Tuesday, May 27, 2014

Experiment 0 (Preface): I Have The POWER!

Multimeter reading 4.91 volts -- close enough to 5V for me to be happy.
Today I wired up the schematic from Figure S-2 (page xxvi of the Preface) on one of my new breadboards. I didn't make it all pretty like the one that Charles wired up for Figure S-1, but I'll probably clean it up a bit once I get a simple problem solved (more on that in a moment), but as you can see here, it does deliver almost 5V (4.9V give or take).

My 5VDC regulated power supply is now working... but it doesn't look exactly like the one in Figure S-2. First, I didn't have a 0.33 microfarad capacitor. (Actually, I probably do, but sometime in the past my nice organized capacitor collection became disorganized. I'm not going to point fingers at either the 7 or 4 year old boys in my household, but I'm certainly looking in their direction.)

Closeup of 5V DC Regulated Power Supply
To solve this, I went back and refreshed my memory on combining capacitors. I seem to recall that putting capacitors in parallel (versus series) was the way you added their values together. I sure hope this is true, because that's exactly what I did. I put a 0.1 microfarad and a 0.22 microfarad in parallel and no puffs of smoke have appeared.

As with Figure S-2, I added in a green LED but the more I think about it a red LED is more likely to make someone think *DANGER* so I'll swap that out later. I had plenty of 2.2k resistors in my collection as well.

Teeny tiny switch -- $0.95US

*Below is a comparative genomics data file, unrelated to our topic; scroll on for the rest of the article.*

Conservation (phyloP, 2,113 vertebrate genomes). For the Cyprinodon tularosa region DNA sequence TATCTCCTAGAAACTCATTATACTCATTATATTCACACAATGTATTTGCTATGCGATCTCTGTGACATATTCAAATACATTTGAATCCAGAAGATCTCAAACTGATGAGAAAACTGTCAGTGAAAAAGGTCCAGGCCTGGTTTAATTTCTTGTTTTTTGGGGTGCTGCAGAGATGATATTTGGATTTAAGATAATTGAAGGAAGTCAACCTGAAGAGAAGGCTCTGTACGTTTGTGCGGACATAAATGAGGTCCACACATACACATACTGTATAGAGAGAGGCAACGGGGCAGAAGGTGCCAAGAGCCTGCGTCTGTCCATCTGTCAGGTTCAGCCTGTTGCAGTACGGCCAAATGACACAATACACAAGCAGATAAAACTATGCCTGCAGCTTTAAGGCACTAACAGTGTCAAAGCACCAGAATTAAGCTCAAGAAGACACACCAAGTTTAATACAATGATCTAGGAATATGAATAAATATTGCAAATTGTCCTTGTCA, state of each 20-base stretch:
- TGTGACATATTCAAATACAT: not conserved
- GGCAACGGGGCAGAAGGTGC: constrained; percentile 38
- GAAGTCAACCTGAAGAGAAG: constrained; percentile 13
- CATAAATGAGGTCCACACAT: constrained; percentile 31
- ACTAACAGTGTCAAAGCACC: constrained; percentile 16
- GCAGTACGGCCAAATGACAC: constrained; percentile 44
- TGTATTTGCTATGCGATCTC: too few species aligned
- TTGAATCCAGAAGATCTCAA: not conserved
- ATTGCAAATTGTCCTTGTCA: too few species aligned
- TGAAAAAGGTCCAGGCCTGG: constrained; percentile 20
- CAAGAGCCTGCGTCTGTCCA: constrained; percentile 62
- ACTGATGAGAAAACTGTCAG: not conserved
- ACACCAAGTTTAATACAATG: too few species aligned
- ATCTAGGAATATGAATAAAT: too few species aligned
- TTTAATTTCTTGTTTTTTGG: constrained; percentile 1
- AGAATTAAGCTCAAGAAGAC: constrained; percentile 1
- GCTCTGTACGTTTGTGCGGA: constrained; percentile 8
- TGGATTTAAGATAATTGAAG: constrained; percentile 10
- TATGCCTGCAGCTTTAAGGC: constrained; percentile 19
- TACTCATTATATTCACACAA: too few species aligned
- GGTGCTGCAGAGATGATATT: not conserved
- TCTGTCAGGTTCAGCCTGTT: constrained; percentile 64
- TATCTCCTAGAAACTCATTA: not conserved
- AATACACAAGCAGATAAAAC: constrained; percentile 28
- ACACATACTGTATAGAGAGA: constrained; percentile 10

One other difference in my power supply is the On/Off switch. Charles uses what appears to be a SPDT switch but I could not find the PC-mount type to save my life. Radio Shack didn't have it, and even my trusty Atlanta-based ACK Electronics store was coming up blank until one of the associates there pulled out this little gem of a switch -- it has the low profile of a simple pushbutton component and inserted quite easily into the breadboard. Total cost -- $0.95US.

I'm not using a 9V battery. Instead, I pulled out the variable wall wart I purchased back when I was working through Make: Electronics. The ends are stripped and I soldered on a piece of red wire and black wire and added some shrink wrap to identify the leads. Those go into the breadboard as shown in Figure S-1 and after double-checking my wiring... I flipped the little power switch. The LED began to glow and no smoke was seen coming from either capacitor. (Remember: if you're using capacitors that actually have polarity, wire them up the right way -- the black stripe on the side goes towards GND.)

Here's the video describing my setup:

If you've watched the video, you now see my slight problem. The breadboard doesn't have voltage continuity down the left or right side. Maybe this breadboard requires jumper wire to connect the power and GND lines, but since the breadboard came with no documentation the only way for me to be sure is to open one up. I'm going to test this problem with the other two breadboards -- if they have a continuous power and GND line, I'll cut this first one open and share a photo of its guts in a later post.

Reading 0V when jumper wires moved down a bit.
One final observation I'd like to make about this new breadboard -- the holes are tight! Inserting jumper wires and components was tricky, and a few bent posts required a pair of pliers to fix. While I like the idea of this breadboard and how it matches some perfboard, if I continue to have these issues inserting components and wire I may very well switch back to the old standard. I'm going to give these new breadboards a few tries before making a final call.

My next tasks are transferring this wiring to a new breadboard (or two) to test the continuity of the power and GND lines as well as the ability to easily insert wires and components PLUS testing out Experiment 1.

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